Laurane Marchive reviews all the London literary highlights for the month of March.
This month, I kicked-off my literary round-up with the White Review number 24 launch party at Tank, near Oxford circus. I’d never been to a White Review party before, but I know the magazine as famous for its edgy new writing, for its short story competition, and for championing art and fiction that often seems to drip with eerie strangeness. A relatively new magazine, the White Review released its first issue in 2011, and was originally intended by its founders as ‘a space for a new generation to express itself unconstrained by form, subject or genre’.
Perhaps unsurprisingly then, the attendants are mostly young and look like fine art students. Most of them wear black and the event feels a bit like being stuck in the Berghain queue except the punters are networking instead of getting high. The walls of Tank are white and bare. There’s an echo and there are no seats, which looks very crisp and artsy but also means the event isn’t particularly welcoming to anyone with bad knees or hearing issues; the whole experience feels somewhat like sitting on a majestic rock that is slightly too sharp. Chloe Aridjis reads an excerpt from her book Sea Monsters, a coming of age story set in Mexico. NJ Stallard performs a selection of poems and they are beautiful and contain some haunting lines. But in her poem “Boat Party” she laments that it’s all boat parties these days (is it??) and that she doesn’t like boat parties (the struggle is real). Then in a dramatic change of tone and explosive touch of humour, Khairani Barokka reads a selection of electrifying poems, including an excellent text about pineapples and female secretions.
The day after the White Review Party, I head to Twickenham for a Boiler House Press poetry reading, featuring writers from their anthology Wretched Strangers. The anthology was assembled by JT Welsch and Ágnes Lehóczky to ‘mark the vital contribution of non-UK-born writers to this country’s poetry’; it includes a grand total of 125 poets and all the profits are donated to charities fighting for the rights of refugees. That night, over ten poets take the stage. James Byrne reads a poem about Syria. Agnieszka Studzinska an essay on a dragon, invisible creatures and her son. Ana Seferovic tells of two women comparing their wars and says that in Serbia, there is no word for ‘motherland’, only ‘Fatherland’. Luke McMullan performs a selection of sonnets about growing up in northern Ireland. And in a poem called ‘Contactless’ Monika Genova reads about twenty year old women in London who have to ‘swipe harder’.
Jeff Hilson’s ‘A final poem with full stops’ is incredibly powerful, both harrowing and sobering. His text is a litany of the deaths and suicides of refugees, people trying to enter Europe and people trying to cross borders. The list goes on for so long I feel myself drift off but when I focus my attention again the list is still going on and it seems like it will never stop. The poem is impossibly relentless and without a pause, like a wave of death breaking over the continent, and a particularly striking text to end this reading on. The anthology itself focuses on Borders, Movement and Homes.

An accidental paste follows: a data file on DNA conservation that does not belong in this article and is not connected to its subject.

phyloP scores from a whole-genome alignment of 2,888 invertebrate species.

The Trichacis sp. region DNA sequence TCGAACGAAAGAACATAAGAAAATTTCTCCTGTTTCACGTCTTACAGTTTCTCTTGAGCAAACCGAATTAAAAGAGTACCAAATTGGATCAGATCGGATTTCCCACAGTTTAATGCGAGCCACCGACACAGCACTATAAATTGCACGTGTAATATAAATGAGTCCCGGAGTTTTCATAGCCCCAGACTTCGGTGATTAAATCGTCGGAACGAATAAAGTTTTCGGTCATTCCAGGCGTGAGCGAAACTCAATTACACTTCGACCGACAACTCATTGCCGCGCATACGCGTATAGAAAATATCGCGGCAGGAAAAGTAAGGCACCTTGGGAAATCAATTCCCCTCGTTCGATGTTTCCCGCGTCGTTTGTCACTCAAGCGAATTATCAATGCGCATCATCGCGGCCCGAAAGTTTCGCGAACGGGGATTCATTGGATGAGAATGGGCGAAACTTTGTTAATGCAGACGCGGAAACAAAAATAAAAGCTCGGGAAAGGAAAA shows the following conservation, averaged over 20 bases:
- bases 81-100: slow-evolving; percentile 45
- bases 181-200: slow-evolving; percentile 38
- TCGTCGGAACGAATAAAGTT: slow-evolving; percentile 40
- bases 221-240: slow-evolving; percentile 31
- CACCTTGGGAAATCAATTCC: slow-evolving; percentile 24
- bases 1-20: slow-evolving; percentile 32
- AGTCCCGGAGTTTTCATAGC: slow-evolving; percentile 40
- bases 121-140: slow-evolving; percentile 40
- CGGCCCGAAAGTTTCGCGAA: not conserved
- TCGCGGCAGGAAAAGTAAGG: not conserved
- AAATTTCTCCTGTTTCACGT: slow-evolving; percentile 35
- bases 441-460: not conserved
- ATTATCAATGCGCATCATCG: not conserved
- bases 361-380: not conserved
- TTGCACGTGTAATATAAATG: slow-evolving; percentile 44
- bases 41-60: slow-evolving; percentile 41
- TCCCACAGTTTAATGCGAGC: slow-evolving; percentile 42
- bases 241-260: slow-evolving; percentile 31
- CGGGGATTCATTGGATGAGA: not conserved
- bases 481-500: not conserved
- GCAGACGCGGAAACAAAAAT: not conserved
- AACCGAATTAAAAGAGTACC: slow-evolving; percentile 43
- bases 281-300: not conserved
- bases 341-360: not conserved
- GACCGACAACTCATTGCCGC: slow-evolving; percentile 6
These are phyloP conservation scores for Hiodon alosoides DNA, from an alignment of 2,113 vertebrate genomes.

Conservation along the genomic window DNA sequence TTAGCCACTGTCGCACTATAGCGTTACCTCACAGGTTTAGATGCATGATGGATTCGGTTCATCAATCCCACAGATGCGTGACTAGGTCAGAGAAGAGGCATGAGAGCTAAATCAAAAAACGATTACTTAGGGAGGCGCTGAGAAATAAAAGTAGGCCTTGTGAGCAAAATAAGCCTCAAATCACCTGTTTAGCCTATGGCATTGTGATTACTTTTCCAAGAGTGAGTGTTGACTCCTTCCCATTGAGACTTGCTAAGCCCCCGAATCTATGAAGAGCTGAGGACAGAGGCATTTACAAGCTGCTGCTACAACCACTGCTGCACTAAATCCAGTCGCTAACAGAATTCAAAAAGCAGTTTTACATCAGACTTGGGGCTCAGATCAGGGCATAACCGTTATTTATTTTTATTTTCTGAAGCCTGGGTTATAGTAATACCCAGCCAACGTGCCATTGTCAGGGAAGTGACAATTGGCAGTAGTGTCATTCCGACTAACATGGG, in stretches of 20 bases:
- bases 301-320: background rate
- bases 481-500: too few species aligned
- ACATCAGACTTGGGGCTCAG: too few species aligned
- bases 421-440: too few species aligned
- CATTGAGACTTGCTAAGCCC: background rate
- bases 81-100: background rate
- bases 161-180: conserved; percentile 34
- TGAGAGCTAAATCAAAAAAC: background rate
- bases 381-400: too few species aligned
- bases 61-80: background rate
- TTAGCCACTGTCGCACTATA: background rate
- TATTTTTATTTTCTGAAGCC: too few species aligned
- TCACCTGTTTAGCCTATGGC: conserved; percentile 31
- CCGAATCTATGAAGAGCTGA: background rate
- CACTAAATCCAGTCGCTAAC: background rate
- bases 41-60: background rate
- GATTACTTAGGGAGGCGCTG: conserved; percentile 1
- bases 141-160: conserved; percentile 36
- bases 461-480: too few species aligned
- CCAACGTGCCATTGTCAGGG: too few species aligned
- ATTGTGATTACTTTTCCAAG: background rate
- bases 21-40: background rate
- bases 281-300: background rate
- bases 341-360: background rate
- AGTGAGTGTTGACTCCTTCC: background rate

A few weeks later, I attend a talk at the Gower Street branch of Waterstones. The theme of the event is “Dismantling the expectations of women” and the conversation is chaired by Lucy Scholes. The event is sold out and yet there are only three men in the room because…I guess men aren’t that interested in dismantling their expectations of women.
Gina Rippon brilliantly presents her new book The Gendered Brain, The new neuroscience that shatters the myth of the female brain. ‘The subtitle wasn’t my choice’ she says. ‘I wanted “50 shades of grey matter” but they didn’t let me’. Rippon fascinates as she talks of “gender bombardment” in our current society, and of how the human brain, because it is extremely malleable and plastic, is changed by the things we do. For example she talks of boys getting more experience in playing with 3D objects and shapes as children, then growing into men who become good at reading maps, not because they were born with that specific skill but because it was imprinted onto their brain. ‘We can no longer rely on the contrast between nature and nurture’ she concludes.
Next to her, Lorna Gibb presents her new book Childless Voices in which she gathers the various stories of men and women across societies, who don’t have children. The author says that when she developed endometriosis, she realised she wouldn’t be able to have children. So she decided to travel, went to Qatar, spoke to people about their expectations of having children or not. The result is a book that is part memoire and part other people’s stories. When asked about the reception of the book, Gibb says that it was overwhelmingly positive, as if people had been waiting for the issue to be talked about. But she also mentions, of course, the few mansplainers who took it upon themselves to lecture her about endometriosis, her own life, and the many questions her book rises.